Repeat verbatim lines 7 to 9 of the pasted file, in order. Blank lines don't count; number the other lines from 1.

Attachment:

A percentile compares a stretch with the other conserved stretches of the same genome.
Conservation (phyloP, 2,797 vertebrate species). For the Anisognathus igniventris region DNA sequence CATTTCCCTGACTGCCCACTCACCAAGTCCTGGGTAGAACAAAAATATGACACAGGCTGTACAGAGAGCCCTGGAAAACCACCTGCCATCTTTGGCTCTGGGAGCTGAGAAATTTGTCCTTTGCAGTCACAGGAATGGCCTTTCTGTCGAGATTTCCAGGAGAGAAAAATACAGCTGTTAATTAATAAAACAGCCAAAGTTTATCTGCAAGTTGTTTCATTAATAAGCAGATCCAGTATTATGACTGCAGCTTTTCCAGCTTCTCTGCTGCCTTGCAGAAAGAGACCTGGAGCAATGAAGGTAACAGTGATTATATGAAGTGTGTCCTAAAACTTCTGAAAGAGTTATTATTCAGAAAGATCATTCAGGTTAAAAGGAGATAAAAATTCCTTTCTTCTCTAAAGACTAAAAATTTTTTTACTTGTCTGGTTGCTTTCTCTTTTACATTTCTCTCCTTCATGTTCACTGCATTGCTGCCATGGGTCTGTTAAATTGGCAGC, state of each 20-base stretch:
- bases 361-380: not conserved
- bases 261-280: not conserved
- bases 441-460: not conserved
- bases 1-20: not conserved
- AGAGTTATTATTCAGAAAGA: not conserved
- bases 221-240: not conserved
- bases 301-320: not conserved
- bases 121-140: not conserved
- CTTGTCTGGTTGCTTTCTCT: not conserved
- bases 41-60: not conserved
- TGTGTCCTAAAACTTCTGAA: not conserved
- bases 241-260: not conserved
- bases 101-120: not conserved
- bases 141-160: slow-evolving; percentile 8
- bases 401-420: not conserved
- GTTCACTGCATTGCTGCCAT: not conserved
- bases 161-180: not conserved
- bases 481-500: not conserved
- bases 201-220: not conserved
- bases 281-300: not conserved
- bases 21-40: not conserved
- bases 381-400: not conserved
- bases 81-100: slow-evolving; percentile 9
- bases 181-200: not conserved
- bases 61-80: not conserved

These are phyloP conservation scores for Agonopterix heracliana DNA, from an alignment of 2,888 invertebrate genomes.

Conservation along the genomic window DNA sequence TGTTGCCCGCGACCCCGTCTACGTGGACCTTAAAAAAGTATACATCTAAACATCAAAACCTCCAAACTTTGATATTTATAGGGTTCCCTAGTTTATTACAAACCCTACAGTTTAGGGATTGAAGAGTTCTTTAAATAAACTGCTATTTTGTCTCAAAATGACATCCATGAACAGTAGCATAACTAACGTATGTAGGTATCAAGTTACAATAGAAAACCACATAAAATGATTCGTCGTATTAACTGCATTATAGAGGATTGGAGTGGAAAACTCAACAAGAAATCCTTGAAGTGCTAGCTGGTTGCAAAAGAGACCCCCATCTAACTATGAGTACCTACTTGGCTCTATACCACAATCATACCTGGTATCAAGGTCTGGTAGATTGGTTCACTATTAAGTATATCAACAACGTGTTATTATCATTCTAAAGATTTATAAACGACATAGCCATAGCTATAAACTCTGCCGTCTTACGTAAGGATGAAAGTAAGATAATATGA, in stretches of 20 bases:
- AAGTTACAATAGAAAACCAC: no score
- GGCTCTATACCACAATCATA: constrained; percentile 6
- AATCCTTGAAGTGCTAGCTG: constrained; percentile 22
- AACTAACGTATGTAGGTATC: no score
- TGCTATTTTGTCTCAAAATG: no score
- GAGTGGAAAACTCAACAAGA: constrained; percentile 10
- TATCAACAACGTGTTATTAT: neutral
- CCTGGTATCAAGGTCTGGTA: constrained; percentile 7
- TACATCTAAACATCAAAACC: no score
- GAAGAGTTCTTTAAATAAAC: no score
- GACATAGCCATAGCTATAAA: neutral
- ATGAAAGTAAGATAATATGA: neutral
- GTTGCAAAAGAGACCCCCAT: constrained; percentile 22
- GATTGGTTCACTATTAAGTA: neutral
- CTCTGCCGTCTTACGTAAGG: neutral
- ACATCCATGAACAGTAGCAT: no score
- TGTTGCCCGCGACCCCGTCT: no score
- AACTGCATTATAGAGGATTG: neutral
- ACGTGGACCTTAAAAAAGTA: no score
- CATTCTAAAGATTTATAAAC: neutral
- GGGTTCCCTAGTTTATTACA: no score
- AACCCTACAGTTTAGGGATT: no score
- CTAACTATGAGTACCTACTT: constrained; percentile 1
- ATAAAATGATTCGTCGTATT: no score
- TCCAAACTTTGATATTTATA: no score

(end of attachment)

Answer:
- AGAGTTATTATTCAGAAAGA: not conserved
- bases 221-240: not conserved
- bases 301-320: not conserved